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Major Companies Still Won’t Leave Manhattan For Brooklyn

Brooklyn is an international brand, there is no doubt about it. But getting a major company to throw its weight behind the borough and set up headquarters there is still a hard sell.

25 Kent Ave.

“The reality is we still haven’t had a big signature company come to Brooklyn,” Two Trees principal Jed Walentas said at TerraCRG’s "Only Brooklyn" conference Wednesday. “Do I think the Condé Nasts of the world … are really thinking about Brooklyn in a serious way yet? Not really.”

Walentas, whose company’s developments are credited for kick-starting the borough’s famed DUMBO neighborhood, is developing the $3B mixed-used project at the Domino Sugar Factory Site in Williamsburg. Walentas said the firm pushed to include office at that development because it is not “healthy” for areas to be dominated by residential space.

When it comes to economics, Brooklyn is still a far cheaper option than Manhattan. Last quarter, the average asking rent in the borough was $36.07 per SF, according to Colliers International, a 5% decrease from the year before. The availability rate was at 13.4%.

Deals like Etsy’s 200K SF lease at Kushner Cos.’ Dumbo Heights complex in 2014 and Bjarke Ingles Group’s 50K SF lease at Two Trees' 45 Main St. last year support many people’s view that the borough has the power to lure high-profile tenants.

But the fact is that the borough has yet to really score a major firm since Etsy. That deal was viewed at the time as a sign of things to come. As more time passes, the more it seems like an outlier. 

“There is still a barrier of crossing the bridge if you are a large company,” L&L MAG founder MaryAnne Gilmartin said, although she believes it will take just one company with the “vision and guts” to move out to the borough and others will follow.

Gilmartin, who left Forest City Ratner in January to strike out on her own, said she has a “duty” to see the Pacific Park project through. The development in Prospect Heights is still likely to feature a 1M SF tower with a large amount of office space.

The company sold 70% of the project to Greenland Group subsidiary Greenland USA in 2013. Earlier this year, Greenland picked up another 25% stake in the project, bringing Forest City’s ownership down to just 5%.

Gilmartin said that Brooklyn, with tax incentives and a cheaper price per SF, is an attractive proposition.

"Why wouldn’t want to save millions over the course of your lease?” she asked.

Walentas said the decision is less about cost, countering that Brooklyn will benefit from entrepreneurial tenants taking smaller leases.

“Having your employees be productive every day is what having a company is about … If you pay $10 less in rent it absolutely does not matter," he said. “So I think that’s part of the problem. They have a perception that they are going to be less productive, and their employees are going to be less happy … we haven’t transcended that.”

Moderator Michael Stoler, president of New York Real Estate TV and a managing director at Madison Realty Capital listens to L&L MAG'S Mary Ann Gilmartin and Two Trees' Jed Walentas talk about the Brooklyn office market.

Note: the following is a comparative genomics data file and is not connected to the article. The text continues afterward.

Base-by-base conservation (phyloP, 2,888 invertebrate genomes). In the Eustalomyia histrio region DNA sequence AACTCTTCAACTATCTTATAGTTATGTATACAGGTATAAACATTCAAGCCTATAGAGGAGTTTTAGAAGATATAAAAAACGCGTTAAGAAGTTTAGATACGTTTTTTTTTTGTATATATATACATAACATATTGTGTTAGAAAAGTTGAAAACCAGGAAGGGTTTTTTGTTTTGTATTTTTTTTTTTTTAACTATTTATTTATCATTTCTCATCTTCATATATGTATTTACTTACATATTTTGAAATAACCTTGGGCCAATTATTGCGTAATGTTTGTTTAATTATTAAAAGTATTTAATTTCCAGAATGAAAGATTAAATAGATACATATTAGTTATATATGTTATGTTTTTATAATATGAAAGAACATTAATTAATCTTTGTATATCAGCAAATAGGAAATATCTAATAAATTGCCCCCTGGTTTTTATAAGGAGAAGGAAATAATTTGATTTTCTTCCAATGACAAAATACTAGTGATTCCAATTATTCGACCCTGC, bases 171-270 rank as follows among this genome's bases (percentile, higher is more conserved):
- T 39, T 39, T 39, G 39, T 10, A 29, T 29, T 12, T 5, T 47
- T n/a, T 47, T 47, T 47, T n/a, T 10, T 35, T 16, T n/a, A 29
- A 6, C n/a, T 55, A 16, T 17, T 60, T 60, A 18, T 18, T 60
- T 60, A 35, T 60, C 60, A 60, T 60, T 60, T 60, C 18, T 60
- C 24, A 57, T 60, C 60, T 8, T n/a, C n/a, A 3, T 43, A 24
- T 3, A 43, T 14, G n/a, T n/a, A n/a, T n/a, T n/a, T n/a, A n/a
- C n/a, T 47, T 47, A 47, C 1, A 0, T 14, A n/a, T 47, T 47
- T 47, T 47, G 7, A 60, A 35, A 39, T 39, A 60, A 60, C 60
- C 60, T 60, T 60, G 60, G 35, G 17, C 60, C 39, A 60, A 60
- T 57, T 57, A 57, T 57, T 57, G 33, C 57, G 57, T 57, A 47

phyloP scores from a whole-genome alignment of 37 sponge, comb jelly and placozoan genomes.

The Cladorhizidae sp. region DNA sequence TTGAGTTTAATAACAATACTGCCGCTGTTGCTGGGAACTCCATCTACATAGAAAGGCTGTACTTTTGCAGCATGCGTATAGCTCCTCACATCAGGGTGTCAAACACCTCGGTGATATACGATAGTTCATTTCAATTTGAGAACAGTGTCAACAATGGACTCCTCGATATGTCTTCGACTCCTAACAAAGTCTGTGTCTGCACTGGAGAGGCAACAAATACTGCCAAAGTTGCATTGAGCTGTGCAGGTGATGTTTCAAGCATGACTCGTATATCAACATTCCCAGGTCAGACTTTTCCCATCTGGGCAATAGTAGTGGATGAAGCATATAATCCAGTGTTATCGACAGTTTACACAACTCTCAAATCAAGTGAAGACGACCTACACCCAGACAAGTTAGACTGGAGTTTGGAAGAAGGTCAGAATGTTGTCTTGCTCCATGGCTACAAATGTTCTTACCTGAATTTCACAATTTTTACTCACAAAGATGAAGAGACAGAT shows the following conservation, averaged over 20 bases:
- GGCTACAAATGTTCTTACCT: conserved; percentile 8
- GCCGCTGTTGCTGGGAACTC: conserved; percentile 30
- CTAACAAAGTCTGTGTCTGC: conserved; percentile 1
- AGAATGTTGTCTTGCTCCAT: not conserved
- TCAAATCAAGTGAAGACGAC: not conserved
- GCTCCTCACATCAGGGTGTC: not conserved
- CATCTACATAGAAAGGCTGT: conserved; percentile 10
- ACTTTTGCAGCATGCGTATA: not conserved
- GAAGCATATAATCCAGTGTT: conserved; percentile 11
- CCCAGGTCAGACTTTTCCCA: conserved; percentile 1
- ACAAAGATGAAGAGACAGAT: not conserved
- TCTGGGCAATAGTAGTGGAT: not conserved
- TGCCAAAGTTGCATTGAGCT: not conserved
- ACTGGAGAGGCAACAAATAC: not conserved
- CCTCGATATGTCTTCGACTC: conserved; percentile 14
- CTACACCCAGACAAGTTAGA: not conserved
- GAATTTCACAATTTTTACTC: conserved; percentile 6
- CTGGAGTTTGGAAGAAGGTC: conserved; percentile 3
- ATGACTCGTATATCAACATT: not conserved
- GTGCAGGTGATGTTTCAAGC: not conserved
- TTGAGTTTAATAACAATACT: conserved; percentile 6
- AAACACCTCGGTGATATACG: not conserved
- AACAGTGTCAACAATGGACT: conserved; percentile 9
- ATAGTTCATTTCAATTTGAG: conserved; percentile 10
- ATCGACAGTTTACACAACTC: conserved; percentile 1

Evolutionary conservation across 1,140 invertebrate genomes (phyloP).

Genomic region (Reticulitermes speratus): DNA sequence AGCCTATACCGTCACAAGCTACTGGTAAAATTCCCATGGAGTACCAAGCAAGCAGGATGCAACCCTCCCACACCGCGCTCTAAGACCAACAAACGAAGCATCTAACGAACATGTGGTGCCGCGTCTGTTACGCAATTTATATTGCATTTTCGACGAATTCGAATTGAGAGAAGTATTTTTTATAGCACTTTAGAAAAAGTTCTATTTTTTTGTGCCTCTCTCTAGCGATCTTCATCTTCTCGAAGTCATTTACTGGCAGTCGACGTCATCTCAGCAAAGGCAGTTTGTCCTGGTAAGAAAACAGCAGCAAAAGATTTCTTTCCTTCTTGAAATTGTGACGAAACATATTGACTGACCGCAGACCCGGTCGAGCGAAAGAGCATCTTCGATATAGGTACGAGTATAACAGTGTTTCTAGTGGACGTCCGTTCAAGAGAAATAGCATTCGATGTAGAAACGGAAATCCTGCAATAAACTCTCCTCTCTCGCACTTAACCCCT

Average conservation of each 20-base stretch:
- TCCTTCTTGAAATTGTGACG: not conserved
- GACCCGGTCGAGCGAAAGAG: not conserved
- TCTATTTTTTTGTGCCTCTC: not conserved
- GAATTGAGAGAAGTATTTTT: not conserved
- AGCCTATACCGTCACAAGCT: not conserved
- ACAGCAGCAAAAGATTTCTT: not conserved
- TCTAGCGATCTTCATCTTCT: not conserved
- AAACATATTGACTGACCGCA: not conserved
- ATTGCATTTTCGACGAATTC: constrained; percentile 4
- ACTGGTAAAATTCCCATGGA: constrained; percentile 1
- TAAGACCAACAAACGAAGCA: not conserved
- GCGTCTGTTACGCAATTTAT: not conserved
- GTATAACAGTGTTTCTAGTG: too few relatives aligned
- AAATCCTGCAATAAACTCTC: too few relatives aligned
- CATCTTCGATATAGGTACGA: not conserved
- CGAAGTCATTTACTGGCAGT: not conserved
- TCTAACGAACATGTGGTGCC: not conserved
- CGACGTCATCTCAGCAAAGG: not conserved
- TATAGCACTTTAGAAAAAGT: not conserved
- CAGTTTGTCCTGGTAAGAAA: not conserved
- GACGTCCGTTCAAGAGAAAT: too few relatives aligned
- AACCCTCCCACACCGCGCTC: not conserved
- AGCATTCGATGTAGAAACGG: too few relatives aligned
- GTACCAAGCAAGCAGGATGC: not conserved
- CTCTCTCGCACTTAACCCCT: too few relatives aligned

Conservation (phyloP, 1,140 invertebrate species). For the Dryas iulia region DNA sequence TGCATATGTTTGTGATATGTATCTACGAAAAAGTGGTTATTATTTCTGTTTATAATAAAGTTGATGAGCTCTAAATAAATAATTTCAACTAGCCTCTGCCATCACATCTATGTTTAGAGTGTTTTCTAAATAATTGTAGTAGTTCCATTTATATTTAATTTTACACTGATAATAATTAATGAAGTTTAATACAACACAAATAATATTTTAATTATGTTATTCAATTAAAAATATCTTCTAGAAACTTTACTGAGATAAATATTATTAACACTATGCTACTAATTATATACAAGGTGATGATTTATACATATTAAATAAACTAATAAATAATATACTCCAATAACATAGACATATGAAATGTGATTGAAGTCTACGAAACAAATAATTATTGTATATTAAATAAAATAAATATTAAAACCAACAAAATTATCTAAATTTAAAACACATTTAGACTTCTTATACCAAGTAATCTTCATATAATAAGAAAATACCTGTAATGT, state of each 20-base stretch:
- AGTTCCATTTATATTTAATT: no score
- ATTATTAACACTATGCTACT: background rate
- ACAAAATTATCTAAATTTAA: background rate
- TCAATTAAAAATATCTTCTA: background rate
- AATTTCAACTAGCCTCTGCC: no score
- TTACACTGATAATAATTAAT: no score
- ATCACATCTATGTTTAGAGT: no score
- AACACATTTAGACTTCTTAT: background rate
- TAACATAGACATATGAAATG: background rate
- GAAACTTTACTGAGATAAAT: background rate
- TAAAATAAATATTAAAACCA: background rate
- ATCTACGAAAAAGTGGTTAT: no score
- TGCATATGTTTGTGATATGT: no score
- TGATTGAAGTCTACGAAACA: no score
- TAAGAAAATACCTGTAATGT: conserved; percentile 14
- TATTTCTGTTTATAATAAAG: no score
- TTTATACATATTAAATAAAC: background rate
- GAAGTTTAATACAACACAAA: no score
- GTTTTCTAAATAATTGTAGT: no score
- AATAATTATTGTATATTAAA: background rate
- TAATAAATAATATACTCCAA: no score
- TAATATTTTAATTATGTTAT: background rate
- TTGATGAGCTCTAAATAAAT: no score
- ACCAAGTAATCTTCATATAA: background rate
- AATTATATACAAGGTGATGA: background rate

Many developers have banked on coming demand from office tenants in the borough. Heritage Equity Partners, for example, is joining with Rubenstein Partners to build 25 Kent Ave., an office/retail and light industrial building spanning 500K SF.

Boston Properties and Rudin Development are together building Dock 72, a 675K SF office building in the Navy Yard.

Heritage Equity Partners CEO Toby Moskovits said the way companies are leasing space is changing; real estate is viewed as a service now, and there are increasingly companies looking for flexibility and smaller space.

“You can’t just hold out for the 100K SF tenant,” she said.

At Dock 72, WeWork is the anchor tenant, having leased 222K SF in the building it is helping to co-develop, where rents reportedly range between $60 and $70 per SF.

"It’s a bit of learning process with both us and WeWork … I don’t think either of us have been in the position where we're both leasing jointly a new development,” Rudin’s Michael Rudin said. “Companies are going to have certain requirements and criteria that are more towards to what WeWork will offer, and if they skew more to what we can offer, we handle it. WeWork is treating it the same way.”

Aerial view of the Brooklyn Navy Yard

This year, Wasserman Media Group has taken space at Empire Stores and female-only coworking company We Are the XX opened a 15K SF space called The XX House at 61 North 11th St. in the borough.

Brooklyn developers said it is companies such as those — creative, pioneering and small — that will drive demand for Brooklyn’s office space. But not all of those employers stay in Brooklyn, and some are lured by Manhattan.

Coworking company Industrious, for example, has just left Brooklyn after several years in the borough.

“Our star has risen and our profile has risen, our partnerships with landlords has grown  it has had to become a more external company, people have to take meetings in Manhattan two to three times a week,” Industrious CEO Jamie Hodari told Bisnow after the panel.

“We love Brooklyn, in fact the majority of the executive team and the majority of the national team more broadly actually live in Brooklyn, so for some of us it was painful."